Morgan Enos is a musician, essayist and music journalist specializing in classic rock. He records and performs as Other Houses and has bylines in Billboard, HuffPost, the Recording Academy, Vinyl Me, Please, TIDAL and more. He is also the co-founder and editor of North of the Internet, a series of conversations with creative people. He can be found at his website.
When I think of one of the most anarchic albums of all time, my mind strangely wanders to a goofy, tourist-filled sunflower field. In the throes of the pre-vaccine pandemic, all my wife, Brenna, and I could do was drive endlessly through the countryside (a time I detailed in my Talkhouse essay about Neil Young’s Silver and Gold). But a few months into the endless road trip, our conversations grew darker.
What we noticed was that the rah-rah “We’re all in this together” messaging had given way to something uglier: information clampdown and a sea of shrieking, masked avatars. Somewhere between the edge-of-your-seat COVID death ticker, the “Fiery but mostly peaceful” chyron, and the spike in petty Twitter cancellations, the world felt smoothed over, like a ball bearing. Stick out and be ground down, culture seemed to communicate.
That’s why we wanted to throw our computers in the ocean and see some sunflowers on a glorious day — but our hearts sank. What should have been a cost-free excursion was $15 a pop and a parking fiasco, flooded with yahoos taking influencer selfies. Given that everything felt like a tiresome lecture already, this gatekeeping of God-given beauty felt like rat poison to the soul. Not everything can be streamlined, I thought. Not everything can be monetized.
So we pulled a U-turn, kicked up dust, and cranked up an album that feels liable to shake apart at any moment: The Fall’s Hex Enduction Hour, which turns 40 this month. After maybe a hundred listens, we’ve declared it to be one of the greatest rock & roll albums of all time — but it cuts even deeper than that. Hex — as we call it in shorthand every time we need a dose — fulfills the definition of the word. More than any other album in our lives, it’s become a spell against uptightness, self-consciousness, and what’s become a mass, pathological need to constantly be upset and angry.
I first got into Hex back when we lived in Queens. During commutes to my old internship at Billboard, when I felt like my train was about to derail, I fell in love with “Jawbone and the Air-Rifle.” The surf-rocky main riff reminded me of 13th Floor Elevators’ “Roller Coaster; it felt like an invitation to a knife fight. And when it lurched into the wonderfully nauseating half-time section — with “singer” Mark E. Smith reporting his outlandish lyrics like a freight conductor — it felt legitimately dangerous. This music made me feel alive.
When we moved out of the city in 2019, I kept that exhilarating feeling in my back pocket. And during a miserable period when 24-year-olds quote-tweeted the CDC and, overall, acted like insufferable church ladies, Hex worked like a charm. When the internet became an unbearably arid place to be, we simply put on opener “The Classical,” and within 20 seconds, all the elements were there. The double-drum-kit attack and the often unprintable, Nazi-skewering lyrics were a reliable balm for our agitated brains.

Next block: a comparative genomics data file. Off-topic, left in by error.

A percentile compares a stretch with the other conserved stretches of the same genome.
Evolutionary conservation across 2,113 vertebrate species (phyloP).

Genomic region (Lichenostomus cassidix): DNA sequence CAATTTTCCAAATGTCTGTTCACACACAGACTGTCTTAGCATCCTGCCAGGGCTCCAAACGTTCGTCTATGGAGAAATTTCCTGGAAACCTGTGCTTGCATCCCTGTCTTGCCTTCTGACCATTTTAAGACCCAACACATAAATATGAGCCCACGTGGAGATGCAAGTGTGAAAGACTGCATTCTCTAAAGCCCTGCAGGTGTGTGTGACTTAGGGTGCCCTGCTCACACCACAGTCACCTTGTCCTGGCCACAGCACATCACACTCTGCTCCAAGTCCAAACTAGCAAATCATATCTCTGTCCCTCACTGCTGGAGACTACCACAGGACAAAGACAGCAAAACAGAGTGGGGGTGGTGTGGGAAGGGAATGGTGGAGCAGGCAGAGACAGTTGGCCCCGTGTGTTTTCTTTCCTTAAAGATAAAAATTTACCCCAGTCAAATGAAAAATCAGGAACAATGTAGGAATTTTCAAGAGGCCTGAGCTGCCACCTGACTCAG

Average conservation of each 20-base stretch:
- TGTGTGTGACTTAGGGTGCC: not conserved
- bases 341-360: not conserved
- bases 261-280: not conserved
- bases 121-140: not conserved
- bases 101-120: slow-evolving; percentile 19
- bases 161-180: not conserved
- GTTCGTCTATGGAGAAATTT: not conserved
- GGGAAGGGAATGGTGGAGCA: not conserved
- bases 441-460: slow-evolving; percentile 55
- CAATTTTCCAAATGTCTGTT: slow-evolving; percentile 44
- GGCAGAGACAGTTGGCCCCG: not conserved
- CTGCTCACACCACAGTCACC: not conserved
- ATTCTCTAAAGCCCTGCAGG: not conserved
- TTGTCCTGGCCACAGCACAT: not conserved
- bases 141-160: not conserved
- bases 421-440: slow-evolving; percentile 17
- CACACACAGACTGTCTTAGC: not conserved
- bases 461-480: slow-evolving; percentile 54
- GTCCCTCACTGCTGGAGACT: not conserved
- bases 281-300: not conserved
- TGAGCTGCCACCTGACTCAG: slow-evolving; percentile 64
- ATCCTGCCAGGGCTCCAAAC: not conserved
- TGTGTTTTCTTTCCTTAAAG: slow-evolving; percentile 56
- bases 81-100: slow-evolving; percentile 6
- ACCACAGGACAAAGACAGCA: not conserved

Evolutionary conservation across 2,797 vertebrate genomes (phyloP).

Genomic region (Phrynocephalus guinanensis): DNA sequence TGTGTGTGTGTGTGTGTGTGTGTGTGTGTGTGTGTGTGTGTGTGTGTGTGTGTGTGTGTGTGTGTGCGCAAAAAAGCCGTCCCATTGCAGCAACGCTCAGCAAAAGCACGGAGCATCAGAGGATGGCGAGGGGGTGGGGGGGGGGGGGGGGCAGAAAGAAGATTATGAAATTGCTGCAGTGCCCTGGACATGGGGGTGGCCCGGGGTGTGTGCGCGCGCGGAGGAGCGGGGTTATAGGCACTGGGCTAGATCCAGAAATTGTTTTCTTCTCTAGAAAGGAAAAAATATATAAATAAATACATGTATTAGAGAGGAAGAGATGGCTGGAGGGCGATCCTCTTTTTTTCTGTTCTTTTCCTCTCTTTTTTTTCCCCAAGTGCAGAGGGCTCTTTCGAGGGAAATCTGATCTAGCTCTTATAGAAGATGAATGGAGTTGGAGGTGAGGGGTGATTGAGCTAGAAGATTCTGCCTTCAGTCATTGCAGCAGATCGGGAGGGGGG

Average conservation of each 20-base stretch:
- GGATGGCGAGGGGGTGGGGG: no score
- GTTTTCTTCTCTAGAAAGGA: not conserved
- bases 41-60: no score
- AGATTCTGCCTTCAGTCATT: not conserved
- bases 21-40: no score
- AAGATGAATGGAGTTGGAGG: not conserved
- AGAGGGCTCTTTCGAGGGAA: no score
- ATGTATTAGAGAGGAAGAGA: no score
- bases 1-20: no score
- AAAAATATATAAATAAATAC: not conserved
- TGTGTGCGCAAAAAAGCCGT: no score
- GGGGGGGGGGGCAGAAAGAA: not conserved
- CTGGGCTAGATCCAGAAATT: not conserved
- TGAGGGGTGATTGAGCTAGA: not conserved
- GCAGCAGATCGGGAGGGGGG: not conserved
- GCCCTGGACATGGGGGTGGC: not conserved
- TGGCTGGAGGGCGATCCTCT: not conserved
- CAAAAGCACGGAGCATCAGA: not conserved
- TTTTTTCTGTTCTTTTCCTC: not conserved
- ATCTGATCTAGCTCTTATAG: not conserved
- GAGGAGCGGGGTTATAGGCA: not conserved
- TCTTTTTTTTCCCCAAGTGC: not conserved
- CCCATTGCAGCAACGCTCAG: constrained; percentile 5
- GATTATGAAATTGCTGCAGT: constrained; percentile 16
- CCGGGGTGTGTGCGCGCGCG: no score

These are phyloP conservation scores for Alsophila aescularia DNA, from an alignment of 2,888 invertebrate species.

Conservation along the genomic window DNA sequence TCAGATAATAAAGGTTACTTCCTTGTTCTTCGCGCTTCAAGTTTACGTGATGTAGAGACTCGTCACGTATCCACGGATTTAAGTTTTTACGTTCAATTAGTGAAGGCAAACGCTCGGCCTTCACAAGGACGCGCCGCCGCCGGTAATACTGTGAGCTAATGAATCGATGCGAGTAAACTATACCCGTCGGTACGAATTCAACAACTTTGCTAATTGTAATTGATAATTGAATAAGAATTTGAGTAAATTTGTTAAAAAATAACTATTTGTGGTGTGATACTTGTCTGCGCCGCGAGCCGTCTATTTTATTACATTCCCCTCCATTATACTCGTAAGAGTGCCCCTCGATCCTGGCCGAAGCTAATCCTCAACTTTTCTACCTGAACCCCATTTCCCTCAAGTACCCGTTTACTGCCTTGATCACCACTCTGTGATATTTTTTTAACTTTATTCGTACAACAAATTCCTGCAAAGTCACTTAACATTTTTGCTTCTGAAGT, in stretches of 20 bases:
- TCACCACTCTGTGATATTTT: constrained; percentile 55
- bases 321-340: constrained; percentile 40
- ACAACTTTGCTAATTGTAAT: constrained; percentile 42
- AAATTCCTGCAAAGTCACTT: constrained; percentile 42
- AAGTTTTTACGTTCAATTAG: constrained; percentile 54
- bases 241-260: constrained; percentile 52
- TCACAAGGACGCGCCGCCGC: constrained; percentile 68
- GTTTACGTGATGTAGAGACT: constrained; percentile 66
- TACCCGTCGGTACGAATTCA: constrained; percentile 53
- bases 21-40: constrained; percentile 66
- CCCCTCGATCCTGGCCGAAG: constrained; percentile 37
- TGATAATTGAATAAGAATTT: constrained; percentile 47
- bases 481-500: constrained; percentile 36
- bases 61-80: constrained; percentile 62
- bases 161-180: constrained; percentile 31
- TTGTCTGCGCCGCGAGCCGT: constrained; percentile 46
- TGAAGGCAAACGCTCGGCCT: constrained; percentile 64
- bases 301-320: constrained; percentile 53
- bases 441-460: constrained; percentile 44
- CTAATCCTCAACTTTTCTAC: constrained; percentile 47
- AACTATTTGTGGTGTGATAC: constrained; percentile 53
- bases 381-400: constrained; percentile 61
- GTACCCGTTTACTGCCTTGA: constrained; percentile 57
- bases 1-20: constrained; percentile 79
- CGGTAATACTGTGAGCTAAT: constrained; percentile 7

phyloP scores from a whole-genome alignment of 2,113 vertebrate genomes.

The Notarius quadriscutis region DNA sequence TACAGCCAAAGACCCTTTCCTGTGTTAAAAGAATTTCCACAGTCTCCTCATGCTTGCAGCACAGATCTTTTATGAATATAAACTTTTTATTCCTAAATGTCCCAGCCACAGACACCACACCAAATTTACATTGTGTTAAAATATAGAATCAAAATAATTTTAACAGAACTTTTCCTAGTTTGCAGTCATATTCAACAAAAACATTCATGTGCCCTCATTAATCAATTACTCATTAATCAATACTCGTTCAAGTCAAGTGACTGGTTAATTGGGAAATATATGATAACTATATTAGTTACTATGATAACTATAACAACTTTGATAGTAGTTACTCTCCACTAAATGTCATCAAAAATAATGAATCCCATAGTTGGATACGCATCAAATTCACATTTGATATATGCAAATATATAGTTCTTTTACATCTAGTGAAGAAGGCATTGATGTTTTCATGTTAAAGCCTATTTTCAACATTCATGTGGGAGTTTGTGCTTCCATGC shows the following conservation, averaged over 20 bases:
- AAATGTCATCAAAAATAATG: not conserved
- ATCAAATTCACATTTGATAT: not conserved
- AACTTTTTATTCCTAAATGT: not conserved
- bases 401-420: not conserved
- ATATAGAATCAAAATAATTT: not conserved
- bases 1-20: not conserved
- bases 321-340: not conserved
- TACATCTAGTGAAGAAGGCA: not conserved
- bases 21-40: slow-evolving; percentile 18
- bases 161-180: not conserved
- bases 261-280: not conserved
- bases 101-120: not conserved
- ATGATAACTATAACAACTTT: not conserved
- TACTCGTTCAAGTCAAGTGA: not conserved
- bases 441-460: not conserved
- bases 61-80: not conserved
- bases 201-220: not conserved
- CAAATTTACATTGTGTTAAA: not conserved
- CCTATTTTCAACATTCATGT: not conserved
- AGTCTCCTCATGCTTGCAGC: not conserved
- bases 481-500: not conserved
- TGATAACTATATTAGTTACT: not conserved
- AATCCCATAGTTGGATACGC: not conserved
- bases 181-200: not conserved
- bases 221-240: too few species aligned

But the first two tracks aside — seriously, has there ever been an opening salvo like “The Classical” and “Jawbone”? — there’s not a weak song on Hex, and so many outlandish artistic choices still make Brenna and I cackle with delight.
Why did they kill the hurtling momentum on track three with “Hip Priest,” a mishmash of mumbles and guitar meanderings seemingly stuck in first gear? How does the cowbell on “Mere Pseud Mag. Ed.” go so hard? Why are there gurgling orcs on “Who Makes the Nazis?” How did all this chaos produce a ballad as hypnotic and beautiful as “Iceland,” which features a recording Smith made of wind against his bedroom window? And so on and so forth.
Now, I’ve grown to love lots of Fall records — sometimes, I’m more in the mood for Live at the Witch Trials or Perverted by Language or Imperial Wax Solvent. But as terrific and idiosyncratic as they are, none of them hold a candle to Hex Enduction Hour, in my opinion. Brenna and I have tried to figure out why this is. Maybe they just needed two drummers at all times for maximum impact. Or maybe it was just a case of right place, right time — it hit us hard when it needed to
Whatever the case, Hex Enduction Hour is a zonked universe I keep returning to when I don’t feel like being pushed around, or mentally policed, or shamed into subscribing to someone else’s thinking. It’s also infected my music-making: My default is melodic, folky power-pop songs, but lately, I’m working on a rather demented project called Mouser, where I’m trying to choose the ugliest chords, the most hypnotic rhythms, and the most smothering atmospheres.
Most of all, Hex just gives me a boost of creative affirmation — the feeling that there are still dangerous and thrilling unknowns in the world, and that my generation isn’t doomed to molder in bed, smoke weed, watch Netflix, and hate the president.
Everything’s pretty much back to normal now, but Brenna and I still have our trusty playlist when we’re headed into some excruciatingly stifling social situation. First, we put on Captain Beefheart’s “Frownland,” where Don Van Vliet explains that his heart and soul are limitless — and that you can’t wipe the grin off his face, no matter how dismal things get. And then, we put on you-know-what.
And nothing makes my heart sing than three words, spat at everything and everyone: “Hey there, fuckface!!! Hey there, fuckface!!!” In those moments, in a torrent of noise, with the world on its knees, I’ve never felt better in my life.